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How the Urban Tree Canopy in Sydney Is Growing and Growing

The leafy, green tree canopy in cities provides shade and helps lower ambient temperatures and reduce the heat island effect. The trees also help to improve air quality by trapping particulates and absorbing pollutants like carbon dioxide and nitrogen oxides. 

In addition, trees help to reduce noise levels and provide a sense of calm and peace.

In Sydney, the urban tree canopy is slowly increasing. Let’s take a closer look at what is happening in the city.

What Is the Urban Tree Canopy?

When you hear the word “canopy,” it probably brings to mind a tropical rainforest. But trees and other plants also help form a canopy in urban areas.

The urban tree canopy is the layer of trees and other plants visible above the ground in cities. It can include: 

  • deciduous trees
  • evergreen trees
  • shrubs
  • vines
  • grass

The canopy layer can be less than 30 feet tall (less than 20 in most urban areas). Some parts of the canopy layer may be under the sidewalk and street.

Extending the Urban Tree Canopy

While it is important to extend urban tree canopy in order to provide shade and respite from the heat of the sun, one must also take into consideration the need for sunlight to enter homes and onto roofs for solar power. 

A balance must be struck so that homes and solar panels are not in perpetual shade, but the city is not entirely devoid of trees. In this way, the city can be a more pleasant and livable place for all who live there.

Extending the urban tree canopy does not only mean planting trees. It also means changing the building materials used to make homes and buildings, using more green roofs, and constructing atriums and living walls.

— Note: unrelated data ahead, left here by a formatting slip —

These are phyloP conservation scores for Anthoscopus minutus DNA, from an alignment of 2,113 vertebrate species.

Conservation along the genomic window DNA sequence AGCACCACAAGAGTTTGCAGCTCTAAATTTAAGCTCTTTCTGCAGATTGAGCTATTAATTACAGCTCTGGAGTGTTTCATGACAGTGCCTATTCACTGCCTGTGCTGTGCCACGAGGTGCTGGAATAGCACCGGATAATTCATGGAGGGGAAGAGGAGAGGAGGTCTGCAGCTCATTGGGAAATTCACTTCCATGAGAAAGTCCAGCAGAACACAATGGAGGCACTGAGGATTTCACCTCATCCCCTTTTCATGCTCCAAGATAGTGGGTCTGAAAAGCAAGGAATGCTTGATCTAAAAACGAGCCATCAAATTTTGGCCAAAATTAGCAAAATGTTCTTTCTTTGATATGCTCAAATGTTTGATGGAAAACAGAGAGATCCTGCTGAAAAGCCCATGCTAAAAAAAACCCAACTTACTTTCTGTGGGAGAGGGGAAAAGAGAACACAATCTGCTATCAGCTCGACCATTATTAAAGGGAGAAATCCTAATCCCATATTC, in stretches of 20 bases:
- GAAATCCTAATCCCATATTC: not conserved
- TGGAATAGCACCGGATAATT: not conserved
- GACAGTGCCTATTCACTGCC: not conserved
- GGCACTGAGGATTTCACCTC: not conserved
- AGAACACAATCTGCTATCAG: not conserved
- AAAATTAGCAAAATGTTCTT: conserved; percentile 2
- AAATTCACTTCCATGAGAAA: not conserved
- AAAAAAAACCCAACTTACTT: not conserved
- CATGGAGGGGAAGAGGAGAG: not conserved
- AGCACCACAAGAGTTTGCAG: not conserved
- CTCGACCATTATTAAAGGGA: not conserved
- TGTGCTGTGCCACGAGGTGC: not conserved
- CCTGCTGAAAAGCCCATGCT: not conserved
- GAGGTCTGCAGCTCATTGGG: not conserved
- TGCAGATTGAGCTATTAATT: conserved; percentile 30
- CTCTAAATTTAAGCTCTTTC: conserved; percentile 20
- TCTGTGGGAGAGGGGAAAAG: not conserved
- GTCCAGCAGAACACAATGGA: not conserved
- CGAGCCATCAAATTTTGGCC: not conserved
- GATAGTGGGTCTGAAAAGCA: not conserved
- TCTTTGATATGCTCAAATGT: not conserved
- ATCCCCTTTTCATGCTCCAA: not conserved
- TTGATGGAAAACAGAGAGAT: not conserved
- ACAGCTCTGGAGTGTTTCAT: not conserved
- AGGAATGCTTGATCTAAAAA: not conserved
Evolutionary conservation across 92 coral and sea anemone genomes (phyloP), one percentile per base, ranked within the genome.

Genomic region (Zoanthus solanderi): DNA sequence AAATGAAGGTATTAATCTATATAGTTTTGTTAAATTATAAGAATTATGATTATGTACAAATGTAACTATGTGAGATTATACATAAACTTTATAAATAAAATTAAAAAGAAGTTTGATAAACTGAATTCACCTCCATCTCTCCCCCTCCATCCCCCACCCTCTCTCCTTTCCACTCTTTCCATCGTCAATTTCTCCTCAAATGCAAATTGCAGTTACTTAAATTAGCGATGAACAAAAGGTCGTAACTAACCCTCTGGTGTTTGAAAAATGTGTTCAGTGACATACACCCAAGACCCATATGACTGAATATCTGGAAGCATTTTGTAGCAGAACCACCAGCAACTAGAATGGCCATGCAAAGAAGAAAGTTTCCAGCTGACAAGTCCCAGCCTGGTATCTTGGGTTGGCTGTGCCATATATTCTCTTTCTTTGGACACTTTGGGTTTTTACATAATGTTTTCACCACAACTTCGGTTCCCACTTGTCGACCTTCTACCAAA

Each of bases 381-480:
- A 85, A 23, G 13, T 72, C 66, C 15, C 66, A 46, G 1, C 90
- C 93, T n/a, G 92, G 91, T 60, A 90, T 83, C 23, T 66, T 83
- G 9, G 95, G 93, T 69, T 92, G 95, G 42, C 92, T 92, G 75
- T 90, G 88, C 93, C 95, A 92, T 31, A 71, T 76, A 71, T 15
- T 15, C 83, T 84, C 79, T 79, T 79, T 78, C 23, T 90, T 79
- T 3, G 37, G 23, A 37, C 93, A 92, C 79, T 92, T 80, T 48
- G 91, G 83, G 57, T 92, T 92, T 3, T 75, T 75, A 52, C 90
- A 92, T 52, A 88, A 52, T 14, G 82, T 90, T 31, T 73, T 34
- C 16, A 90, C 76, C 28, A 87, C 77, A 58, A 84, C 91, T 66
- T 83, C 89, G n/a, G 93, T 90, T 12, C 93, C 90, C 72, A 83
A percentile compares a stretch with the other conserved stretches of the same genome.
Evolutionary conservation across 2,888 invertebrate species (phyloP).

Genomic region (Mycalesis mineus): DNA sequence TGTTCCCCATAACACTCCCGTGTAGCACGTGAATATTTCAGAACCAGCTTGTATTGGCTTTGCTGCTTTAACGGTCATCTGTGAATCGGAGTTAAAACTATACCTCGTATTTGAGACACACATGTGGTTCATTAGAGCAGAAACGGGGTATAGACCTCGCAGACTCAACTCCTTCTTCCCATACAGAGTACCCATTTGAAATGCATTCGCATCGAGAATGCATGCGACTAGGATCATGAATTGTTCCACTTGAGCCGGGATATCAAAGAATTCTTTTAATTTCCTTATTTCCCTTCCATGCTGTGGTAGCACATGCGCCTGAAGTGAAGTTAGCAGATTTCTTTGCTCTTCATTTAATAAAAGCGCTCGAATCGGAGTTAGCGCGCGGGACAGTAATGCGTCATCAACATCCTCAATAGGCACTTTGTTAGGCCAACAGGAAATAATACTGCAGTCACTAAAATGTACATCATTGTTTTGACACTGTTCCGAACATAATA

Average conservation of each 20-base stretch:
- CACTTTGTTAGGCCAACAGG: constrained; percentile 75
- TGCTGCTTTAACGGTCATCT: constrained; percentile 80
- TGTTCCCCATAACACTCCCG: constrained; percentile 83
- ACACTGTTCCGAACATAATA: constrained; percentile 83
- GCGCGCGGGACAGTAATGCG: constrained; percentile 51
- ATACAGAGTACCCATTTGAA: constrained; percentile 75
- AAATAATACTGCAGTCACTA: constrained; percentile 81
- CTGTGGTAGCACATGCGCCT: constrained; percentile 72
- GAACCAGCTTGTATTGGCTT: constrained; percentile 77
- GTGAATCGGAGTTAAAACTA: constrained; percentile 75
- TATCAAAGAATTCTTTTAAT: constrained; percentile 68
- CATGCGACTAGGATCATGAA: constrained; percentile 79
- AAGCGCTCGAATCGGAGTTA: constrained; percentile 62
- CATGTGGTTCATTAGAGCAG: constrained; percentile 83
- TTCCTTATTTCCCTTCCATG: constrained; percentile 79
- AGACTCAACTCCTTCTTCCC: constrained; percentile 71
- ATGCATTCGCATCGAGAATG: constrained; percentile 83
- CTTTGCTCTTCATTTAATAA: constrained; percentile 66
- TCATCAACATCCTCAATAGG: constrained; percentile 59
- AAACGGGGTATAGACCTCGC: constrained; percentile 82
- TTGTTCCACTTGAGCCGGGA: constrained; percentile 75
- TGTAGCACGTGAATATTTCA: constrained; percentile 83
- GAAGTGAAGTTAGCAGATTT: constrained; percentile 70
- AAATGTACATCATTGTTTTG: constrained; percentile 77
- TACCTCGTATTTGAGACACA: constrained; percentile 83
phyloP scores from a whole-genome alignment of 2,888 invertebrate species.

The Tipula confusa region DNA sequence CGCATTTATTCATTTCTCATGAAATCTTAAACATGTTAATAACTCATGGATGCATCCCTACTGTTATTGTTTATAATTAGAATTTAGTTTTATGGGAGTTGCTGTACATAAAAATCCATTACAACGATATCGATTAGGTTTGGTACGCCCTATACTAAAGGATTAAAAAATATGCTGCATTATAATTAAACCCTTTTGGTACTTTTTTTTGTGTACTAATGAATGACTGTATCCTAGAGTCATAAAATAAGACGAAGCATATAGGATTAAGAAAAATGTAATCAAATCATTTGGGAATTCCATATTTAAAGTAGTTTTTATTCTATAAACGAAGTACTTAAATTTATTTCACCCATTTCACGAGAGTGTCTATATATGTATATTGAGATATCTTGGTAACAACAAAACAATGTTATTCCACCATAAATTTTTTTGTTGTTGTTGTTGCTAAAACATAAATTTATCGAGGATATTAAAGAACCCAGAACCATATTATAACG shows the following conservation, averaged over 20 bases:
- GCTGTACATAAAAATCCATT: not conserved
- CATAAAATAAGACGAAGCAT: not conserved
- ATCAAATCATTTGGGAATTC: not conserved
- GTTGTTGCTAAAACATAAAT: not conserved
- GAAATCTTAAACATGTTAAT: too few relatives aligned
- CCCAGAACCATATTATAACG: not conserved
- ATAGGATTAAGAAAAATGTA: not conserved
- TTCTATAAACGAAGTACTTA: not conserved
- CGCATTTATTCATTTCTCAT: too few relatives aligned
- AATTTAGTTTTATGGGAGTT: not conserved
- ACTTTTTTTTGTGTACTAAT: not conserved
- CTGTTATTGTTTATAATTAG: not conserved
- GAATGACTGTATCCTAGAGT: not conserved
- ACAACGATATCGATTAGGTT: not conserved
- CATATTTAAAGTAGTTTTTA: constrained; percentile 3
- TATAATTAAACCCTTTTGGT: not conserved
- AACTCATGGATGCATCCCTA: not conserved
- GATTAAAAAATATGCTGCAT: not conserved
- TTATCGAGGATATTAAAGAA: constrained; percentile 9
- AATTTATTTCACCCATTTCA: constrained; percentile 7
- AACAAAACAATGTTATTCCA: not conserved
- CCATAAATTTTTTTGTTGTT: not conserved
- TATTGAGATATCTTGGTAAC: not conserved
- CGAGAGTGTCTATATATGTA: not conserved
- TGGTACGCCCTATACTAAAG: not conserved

The Greenfield Housing Code

The Greenfield Housing Code states that all new housing must contain an urban tree canopy. As a result, the canopy layer is slowly increasing across Sydney.

The Greenfield Housing Code helps to increase the urban tree canopy in Sydney by providing guidelines for the construction of new homes. It mainly revolves around three key principles:

A green building envelope. This refers to the walls and roofs of a house and the materials used to make them. The use of energy-efficient materials is encouraged. The housing code encourages the use of renewable energy and energy-efficient appliances.

A green infrastructure. This refers to the trees, grass, and other plants that surround a home and make up the urban tree canopy. The concept of beauty also plays an important role. The housing code states that building lots should be designed in such a way that vernacular species of trees are used, so that the look of the neighbourhood remains the same.

A green neighbourhood. This refers to the concept of community. The housing code states that residents should work with the developer, architects and other stakeholders to ensure that the green infrastructure of the neighbourhood remains intact.

Conclusion

Extending the urban tree canopy in Sydney is important for a number of reasons. Trees help to improve air quality by trapping particulates and absorbing pollutants like carbon dioxide and nitrogen oxides.

You can improve the Sydney urban tree canopy yourself by starting a garden in your own home. Northside Tree and Garden Service is one of the best landscapers in Sydney that can help you achieve this goal. Get in touch with us today to learn more.